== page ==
Web Operations by John Allspaw28 Jan 2017
I was really surprised by this book, taking into account that the domain is rapidly changing and technologies come and go. As with most good books, there are lots of good advice peppered through the book, and as well as some so-and-so chapters, overall a nice read. I would have considered this book good, if it was just out of print but coming with so many great ideas and tips for 2010 it’s quite an achievement in itself.
Some ideas I’ve jotted down:
Ch1 - mention of SRE, in a 2010 book, pretty cool, huh?
Ch2/3 - Monitoring & Metrics
- Describing how a monitoring tool or system - Ganglia presented - should be built, some of its trade-offs and some implementation details
- Going over UDP vs TCP in a very hands-on approach and a great description of what should we monitor, presenting RRD (round robin database) notion used in Graphite (and other similar tools)
- Monitor high-level metrics, and always track business relevant metrics, not only CPU/memory and the like
Ch4/5 - CD / Infra as Code
- work in small batches/increments, to reduce risk, gain confidence and visibly improve the product
- always use the tools at hand and try to follow your procedures
have everything (configuration, provisioning info, tools) in a version control system so you can rebuild infra in case of disasters
- Getting feedback from customers is important, not only to keep them in the loop but acknowledge and try to work with them
- More monitoring: understand what you’re monitoring
- understand normal behavior
- learn and improve from your actions and users
- Dev and Ops, On call developers, feature toggles in production, blameless post-mortems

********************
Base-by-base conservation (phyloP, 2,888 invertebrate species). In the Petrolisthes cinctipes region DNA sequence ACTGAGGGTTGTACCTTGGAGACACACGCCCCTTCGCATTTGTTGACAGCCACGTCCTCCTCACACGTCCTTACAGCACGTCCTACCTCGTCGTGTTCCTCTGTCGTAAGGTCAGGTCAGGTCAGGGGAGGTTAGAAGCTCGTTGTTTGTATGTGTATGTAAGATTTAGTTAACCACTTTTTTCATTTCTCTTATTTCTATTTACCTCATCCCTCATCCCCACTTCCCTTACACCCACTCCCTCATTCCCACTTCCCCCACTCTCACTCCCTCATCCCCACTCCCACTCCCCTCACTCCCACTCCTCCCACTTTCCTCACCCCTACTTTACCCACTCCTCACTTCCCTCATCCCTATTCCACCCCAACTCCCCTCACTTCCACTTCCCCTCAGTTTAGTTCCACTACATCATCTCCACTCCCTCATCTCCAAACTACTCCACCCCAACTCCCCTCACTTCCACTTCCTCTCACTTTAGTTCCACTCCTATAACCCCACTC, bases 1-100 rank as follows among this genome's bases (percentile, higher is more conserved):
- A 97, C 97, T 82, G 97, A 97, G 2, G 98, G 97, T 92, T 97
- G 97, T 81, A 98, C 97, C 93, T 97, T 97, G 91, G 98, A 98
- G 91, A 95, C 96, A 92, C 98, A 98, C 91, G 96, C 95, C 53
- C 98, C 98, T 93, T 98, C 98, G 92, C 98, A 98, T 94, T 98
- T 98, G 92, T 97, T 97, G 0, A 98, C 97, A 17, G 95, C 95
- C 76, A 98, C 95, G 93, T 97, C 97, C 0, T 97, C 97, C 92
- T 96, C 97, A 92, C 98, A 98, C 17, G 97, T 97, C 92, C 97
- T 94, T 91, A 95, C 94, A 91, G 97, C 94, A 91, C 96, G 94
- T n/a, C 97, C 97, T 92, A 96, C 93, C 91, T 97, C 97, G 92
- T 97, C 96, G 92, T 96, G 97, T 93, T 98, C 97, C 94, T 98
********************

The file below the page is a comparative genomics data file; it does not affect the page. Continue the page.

- always include statistics from outside your organization/data center so you are sure if traffic flows in or it’s just your monitoring tools running
- have an overall Application Performance Index that tracks the overall site feel
- a really great chapter about MySQL and database with many tips and tricks and possible approaches to storing and retrieving data
- sharding should not be taken lightly, there are usually other options which should be considered first
- consider a NoSQL approach if applicable
- possible replication scenarios/approach for replicating data
- use caching if possible/available - “cache early and often”
- determine your allowed data loss - RPO / RTO - depending on accepted business analysis
Cache early and often, but don’t shard early and often.
Above all, remember this: take backups. The long-term benefits of backups have been proved by scientists, whereas the rest of my advice has no basis more reliable than my own meandering experience.
Data is your most precious business asset, and it is irreplaceable.